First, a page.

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Israeli extremist groups post Al-Aqsa break-in photos online

Oct. 16, 2008 8:10 P.M. (Updated: Oct. 16, 2008 8:10 P.M.)
Jerusalem - Ma'an - Israelis on Thursday posted statements, news items and photographs online indicating that extremist groups had broken into the Al-Aqsa Mosque in East Jerusalem on Wednesday.

Among the claims were that groups of Jewish Israelis had "boldly and loudly" read parts of their holy book, which is known in Hebrew as the Tanach. Among the individuals at the break-in were reportedly members of "Yehuda Atzion," an extremist group that threatened in the 1980s to "blow up the Al-Aqsa Mosque." Others involved claimed it was the first time they had been to the site, which is in the Old City of East Jerusalem.

The Israelis supposedly involved wrote in online statements that all were carrying holy scripts for reading on religious holidays. Sources added that Israeli police kept the invasion secret in order to avoid escalations in the already tense state of Arab-Jewish relations in Israel.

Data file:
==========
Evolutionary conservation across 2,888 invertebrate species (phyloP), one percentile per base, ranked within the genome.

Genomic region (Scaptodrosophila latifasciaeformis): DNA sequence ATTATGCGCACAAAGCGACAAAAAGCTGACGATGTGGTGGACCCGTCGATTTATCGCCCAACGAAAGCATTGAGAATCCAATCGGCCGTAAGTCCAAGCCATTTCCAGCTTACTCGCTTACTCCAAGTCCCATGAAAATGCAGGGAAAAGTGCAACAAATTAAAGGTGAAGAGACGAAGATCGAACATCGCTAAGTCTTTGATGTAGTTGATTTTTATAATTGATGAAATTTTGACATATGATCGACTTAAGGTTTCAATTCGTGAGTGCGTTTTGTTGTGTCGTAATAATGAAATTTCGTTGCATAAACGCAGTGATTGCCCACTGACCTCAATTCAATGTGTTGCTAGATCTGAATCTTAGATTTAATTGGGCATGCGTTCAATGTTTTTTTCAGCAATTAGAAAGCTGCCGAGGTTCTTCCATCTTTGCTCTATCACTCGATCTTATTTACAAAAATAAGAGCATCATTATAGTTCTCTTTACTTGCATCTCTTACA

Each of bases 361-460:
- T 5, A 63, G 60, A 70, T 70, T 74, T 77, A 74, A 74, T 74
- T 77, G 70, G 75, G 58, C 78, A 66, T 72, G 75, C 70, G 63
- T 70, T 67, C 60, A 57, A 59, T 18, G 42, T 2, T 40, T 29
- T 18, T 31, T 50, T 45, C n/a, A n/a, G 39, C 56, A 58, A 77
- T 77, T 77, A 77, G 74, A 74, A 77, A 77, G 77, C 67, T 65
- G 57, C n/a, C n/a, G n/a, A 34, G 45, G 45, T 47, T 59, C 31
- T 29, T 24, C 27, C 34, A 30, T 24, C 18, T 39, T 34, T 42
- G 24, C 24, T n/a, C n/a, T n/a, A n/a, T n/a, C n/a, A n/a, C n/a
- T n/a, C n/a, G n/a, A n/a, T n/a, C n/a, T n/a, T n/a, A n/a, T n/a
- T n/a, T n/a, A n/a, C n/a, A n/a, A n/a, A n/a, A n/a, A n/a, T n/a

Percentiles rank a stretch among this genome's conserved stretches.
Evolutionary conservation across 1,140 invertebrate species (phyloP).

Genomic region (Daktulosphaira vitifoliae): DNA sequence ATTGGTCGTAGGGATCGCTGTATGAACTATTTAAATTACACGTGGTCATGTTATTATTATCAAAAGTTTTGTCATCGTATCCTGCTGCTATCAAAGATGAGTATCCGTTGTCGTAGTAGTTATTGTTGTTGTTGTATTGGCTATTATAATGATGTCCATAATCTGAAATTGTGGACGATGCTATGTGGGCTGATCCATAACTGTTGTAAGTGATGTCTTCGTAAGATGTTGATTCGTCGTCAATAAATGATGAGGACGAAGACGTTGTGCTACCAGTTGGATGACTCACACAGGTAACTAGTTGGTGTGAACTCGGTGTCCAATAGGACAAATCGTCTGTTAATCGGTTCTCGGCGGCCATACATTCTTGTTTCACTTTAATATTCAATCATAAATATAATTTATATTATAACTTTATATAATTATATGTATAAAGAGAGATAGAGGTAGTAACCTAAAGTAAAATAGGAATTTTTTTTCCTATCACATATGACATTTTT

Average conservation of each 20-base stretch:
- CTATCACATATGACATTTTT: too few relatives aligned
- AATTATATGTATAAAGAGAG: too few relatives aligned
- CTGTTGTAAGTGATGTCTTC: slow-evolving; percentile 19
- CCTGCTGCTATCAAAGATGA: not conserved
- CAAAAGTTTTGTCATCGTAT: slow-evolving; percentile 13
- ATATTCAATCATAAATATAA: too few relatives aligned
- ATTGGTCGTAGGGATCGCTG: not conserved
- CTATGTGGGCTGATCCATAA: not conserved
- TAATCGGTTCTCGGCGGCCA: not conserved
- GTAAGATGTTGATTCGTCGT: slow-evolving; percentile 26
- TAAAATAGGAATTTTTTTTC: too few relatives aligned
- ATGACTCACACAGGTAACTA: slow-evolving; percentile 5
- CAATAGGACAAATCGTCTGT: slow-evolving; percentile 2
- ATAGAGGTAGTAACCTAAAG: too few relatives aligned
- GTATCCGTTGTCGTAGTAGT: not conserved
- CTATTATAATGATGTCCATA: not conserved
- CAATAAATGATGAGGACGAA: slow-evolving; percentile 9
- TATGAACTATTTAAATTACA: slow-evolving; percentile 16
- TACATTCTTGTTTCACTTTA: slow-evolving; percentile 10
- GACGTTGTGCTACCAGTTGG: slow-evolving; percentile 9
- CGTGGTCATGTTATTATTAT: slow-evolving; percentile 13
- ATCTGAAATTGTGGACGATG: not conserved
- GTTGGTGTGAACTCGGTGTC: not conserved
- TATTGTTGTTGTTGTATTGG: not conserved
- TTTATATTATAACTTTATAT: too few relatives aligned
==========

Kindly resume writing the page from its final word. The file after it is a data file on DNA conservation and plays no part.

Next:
The Al-Aqsa Foundation for Waqf and Heritage warned on Thursday of "an escalation of the trend," in which groups of gangs attempt to break in to the mosque, mainly for the purpose of performing religious rituals.

Foundation leader Zaki Ighbareyah called for Muslims to "pour to Al-Aqsa for prayers" in response to the alleged incidents.

"We published photographs of Israeli groups breaking into Al-Aqsa, and today they are talking publicly about invading the holy compound," Ighbareyah said in a statement. He also described the attitudes of those involved as "provocative."

"We consider this incident an attack on Al-Aqsa and a provocation of the feelings of Muslims around the world," particularly since it "is carried out under the guard and approval of the Israeli government," he said.

Police apparently allowed up to 650 people to enter the area on Wednesday. Two trips were permitted by the police, according to media sources. One group of about 400 entered the mosque on Wednesday morning while another group of about 250 arrived after noon on the same day. The incident was documented by photographs that seemed to show extremists within various parts of the facility.

The head of Palestinian Authority (PA)'s Waqf Department in Jerusalem also denounced what he called "provocations" and accused the Israeli military of "creating tension by allowing extremists to break into Al-Aqsa, and while guarding them." He said he feared that the "consequences of such actions could affect the entire region."
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